“When we began first to preach these things, the people appeared as awakened from the sleep of ages—they seemed to see for the first time that they were responsible beings, and that a refusal to use the means appointed was a damning sin.”
Finke, Stark, The Churching of America, 1776-1990


Mutual Aid

In 1911... at least nine million of the 12 million covered by national insurance were already members of voluntary sick pay schemes. A similar proportion were also eligible for medical care.
Green, Reinventing Civil Society


Education

“We have met with families in which for weeks together, not an article of sustenance but potatoes had been used; yet for every child the hard-earned sum was provided to send them to school.”
E. G. West, Education and the State


Living Under Law

Law being too tenuous to rely upon in [Ulster and the Scottish borderlands], people developed patterns of settling differences by personal fighting and family feuds.
Thomas Sowell, Conquests and Cultures


German Philosophy

The primary thing to keep in mind about German and Russian thought since 1800 is that it takes for granted that the Cartesian, Lockean or Humean scientific and philosophical conception of man and nature... has been shown by indisputable evidence to be inadequate. 
F.S.C. Northrop, The Meeting of East and West


Knowledge

Inquiry does not start unless there is a problem... It is the problem and its characteristics revealed by analysis which guides one first to the relevant facts and then, once the relevant facts are known, to the relevant hypotheses.
F.S.C. Northrop, The Logic of the Sciences and the Humanities


Chappies

“But I saw a man yesterday who knows a fellow who had it from a chappie that said that Urquhart had been dipping himself a bit recklessly off the deep end.”  —Freddy Arbuthnot
Dorothy L. Sayers, Strong Poison


Democratic Capitalism

I mean three systems in one: a predominantly market economy; a polity respectful of the rights of the individual to life, liberty, and the pursuit of happiness; and a system of cultural institutions moved by ideals of liberty and justice for all. In short, three dynamic and converging systems functioning as one: a democratic polity, an economy based on markets and incentives, and a moral-cultural system which is plural and, in the largest sense, liberal.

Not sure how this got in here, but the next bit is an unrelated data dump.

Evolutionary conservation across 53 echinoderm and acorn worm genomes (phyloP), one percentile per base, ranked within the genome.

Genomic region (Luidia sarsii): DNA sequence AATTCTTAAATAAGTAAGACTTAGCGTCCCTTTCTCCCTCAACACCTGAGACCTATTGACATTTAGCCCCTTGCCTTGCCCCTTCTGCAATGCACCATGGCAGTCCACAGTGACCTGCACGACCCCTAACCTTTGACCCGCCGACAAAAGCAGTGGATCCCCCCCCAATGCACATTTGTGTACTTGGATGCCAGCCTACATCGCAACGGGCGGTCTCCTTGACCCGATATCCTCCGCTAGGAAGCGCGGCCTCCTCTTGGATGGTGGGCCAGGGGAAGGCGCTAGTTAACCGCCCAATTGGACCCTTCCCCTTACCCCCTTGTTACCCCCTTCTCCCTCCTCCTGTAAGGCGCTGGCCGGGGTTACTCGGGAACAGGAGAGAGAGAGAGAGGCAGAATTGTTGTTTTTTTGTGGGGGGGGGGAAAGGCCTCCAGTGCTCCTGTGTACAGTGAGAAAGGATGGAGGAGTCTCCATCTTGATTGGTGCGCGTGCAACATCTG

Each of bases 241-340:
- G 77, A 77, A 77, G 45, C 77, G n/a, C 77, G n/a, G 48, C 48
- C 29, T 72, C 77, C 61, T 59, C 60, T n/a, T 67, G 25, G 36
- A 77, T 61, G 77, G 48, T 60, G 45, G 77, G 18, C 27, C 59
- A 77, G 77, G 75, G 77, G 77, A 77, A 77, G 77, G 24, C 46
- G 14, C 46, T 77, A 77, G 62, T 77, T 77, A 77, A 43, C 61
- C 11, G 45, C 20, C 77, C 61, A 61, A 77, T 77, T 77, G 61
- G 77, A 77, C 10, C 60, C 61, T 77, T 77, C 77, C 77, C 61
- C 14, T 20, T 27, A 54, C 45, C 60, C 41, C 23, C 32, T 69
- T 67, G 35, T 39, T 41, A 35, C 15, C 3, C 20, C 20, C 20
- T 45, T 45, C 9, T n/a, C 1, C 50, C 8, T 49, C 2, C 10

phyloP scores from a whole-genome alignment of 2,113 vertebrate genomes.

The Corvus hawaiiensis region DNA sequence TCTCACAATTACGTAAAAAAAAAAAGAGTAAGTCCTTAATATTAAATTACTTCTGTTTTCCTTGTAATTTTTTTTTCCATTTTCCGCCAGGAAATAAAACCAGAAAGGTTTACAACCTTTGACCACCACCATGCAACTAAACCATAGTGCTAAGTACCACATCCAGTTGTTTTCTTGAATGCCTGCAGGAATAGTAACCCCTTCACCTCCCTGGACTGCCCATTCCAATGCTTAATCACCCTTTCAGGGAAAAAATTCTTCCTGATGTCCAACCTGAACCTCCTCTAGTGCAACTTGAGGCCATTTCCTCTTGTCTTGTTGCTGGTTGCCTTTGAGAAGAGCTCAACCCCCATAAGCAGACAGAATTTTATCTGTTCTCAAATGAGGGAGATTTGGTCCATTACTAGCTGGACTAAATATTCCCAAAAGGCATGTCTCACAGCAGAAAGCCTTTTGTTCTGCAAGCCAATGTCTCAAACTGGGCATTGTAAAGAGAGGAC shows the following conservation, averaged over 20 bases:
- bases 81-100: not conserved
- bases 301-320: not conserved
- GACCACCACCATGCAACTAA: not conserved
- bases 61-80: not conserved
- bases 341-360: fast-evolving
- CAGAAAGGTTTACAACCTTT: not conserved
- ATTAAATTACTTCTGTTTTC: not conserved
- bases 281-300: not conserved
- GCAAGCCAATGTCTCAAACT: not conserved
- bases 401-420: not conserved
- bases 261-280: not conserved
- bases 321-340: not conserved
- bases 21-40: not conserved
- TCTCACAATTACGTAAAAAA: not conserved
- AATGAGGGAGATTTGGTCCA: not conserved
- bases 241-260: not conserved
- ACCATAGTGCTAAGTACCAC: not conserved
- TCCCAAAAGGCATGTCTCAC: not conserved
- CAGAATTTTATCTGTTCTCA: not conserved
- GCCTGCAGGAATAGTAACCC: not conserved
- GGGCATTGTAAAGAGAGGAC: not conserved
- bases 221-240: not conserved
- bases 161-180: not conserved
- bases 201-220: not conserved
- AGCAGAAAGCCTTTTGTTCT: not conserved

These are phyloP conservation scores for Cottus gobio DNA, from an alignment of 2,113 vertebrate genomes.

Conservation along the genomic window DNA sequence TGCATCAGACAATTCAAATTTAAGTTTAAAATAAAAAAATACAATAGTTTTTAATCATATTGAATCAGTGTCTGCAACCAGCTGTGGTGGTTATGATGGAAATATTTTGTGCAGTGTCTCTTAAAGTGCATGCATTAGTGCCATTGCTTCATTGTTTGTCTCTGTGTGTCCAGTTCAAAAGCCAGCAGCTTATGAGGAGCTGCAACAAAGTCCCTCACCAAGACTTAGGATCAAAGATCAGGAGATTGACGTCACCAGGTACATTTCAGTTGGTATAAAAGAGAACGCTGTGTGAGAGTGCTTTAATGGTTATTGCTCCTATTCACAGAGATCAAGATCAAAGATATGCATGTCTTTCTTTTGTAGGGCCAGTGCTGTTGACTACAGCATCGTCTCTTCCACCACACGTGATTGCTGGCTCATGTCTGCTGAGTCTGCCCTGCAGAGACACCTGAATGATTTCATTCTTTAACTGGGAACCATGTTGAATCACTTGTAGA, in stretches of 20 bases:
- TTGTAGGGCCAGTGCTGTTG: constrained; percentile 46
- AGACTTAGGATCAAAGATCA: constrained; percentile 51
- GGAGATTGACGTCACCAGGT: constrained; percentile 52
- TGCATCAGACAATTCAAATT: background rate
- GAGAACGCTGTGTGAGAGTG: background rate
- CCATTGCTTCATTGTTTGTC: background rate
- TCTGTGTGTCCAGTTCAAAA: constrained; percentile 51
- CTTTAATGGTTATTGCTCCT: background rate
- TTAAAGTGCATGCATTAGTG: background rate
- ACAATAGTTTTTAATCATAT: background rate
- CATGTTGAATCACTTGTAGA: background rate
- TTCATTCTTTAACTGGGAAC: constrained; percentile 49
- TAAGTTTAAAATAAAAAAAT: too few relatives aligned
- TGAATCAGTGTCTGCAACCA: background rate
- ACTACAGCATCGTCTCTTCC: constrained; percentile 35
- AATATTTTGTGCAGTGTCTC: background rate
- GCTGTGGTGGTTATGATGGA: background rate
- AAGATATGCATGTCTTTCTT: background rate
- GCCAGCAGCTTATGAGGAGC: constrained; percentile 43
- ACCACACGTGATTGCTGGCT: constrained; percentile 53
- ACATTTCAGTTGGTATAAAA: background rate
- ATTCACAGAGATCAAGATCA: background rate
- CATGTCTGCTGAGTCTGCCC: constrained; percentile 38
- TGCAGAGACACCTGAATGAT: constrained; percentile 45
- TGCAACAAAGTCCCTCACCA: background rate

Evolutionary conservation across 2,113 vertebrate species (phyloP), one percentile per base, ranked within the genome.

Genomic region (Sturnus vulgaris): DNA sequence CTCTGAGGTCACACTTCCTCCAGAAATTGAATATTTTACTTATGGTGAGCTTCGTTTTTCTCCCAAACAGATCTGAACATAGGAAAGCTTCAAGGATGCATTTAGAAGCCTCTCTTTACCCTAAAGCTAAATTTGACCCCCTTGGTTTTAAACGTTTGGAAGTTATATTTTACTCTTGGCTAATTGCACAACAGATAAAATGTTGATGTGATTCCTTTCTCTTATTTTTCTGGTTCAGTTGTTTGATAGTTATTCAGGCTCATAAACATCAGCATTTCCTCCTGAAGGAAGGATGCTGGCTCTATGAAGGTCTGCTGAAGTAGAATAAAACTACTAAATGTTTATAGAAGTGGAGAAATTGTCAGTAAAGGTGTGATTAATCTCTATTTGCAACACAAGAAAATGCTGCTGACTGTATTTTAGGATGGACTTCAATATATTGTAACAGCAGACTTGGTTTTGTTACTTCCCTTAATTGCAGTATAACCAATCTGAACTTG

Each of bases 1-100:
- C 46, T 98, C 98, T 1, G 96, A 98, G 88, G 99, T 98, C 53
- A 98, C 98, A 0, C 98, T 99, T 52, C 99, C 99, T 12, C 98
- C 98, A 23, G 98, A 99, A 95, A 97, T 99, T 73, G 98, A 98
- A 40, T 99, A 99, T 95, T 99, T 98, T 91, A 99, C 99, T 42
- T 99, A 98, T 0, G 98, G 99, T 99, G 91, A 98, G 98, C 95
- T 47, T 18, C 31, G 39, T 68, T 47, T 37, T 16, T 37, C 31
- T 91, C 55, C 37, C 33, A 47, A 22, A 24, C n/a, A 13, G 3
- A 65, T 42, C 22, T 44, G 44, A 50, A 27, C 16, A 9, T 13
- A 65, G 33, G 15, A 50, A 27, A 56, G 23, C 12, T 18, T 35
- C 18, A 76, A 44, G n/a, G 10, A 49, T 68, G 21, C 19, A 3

Michael Novak, The Spirit of Democratic Capitalism


Action

The incentive that impels a man to act is always some uneasiness... But to make a man act [he must have] the expectation that purposeful behavior has the power to remove or at least to alleviate the felt uneasiness.
Ludwig von Mises, Human Action


Churches

[In the] higher Christian churches... they saunter through the liturgy like Mohawks along a string of scaffolding who have long since forgotten their danger. If God were to blast such a service to bits, the congregation would be, I believe, genuinely shocked. But in the low churches you expect it every minute.
Annie Dillard, Holy the Firm


Conversion

“When we received Christ,” Phil added, “all of a sudden we now had a rule book to go by, and when we had problems the preacher was right there to give us the answers.”
James M. Ault, Jr., Spirit and Flesh


Living Law

The recognition and integration of extralegal property rights [in the Homestead Act] was a key element in the United States becoming the most important market economy and producer of capital in the world.
Hernando de Soto, The Mystery of Capital


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©2007 Christopher Chantrill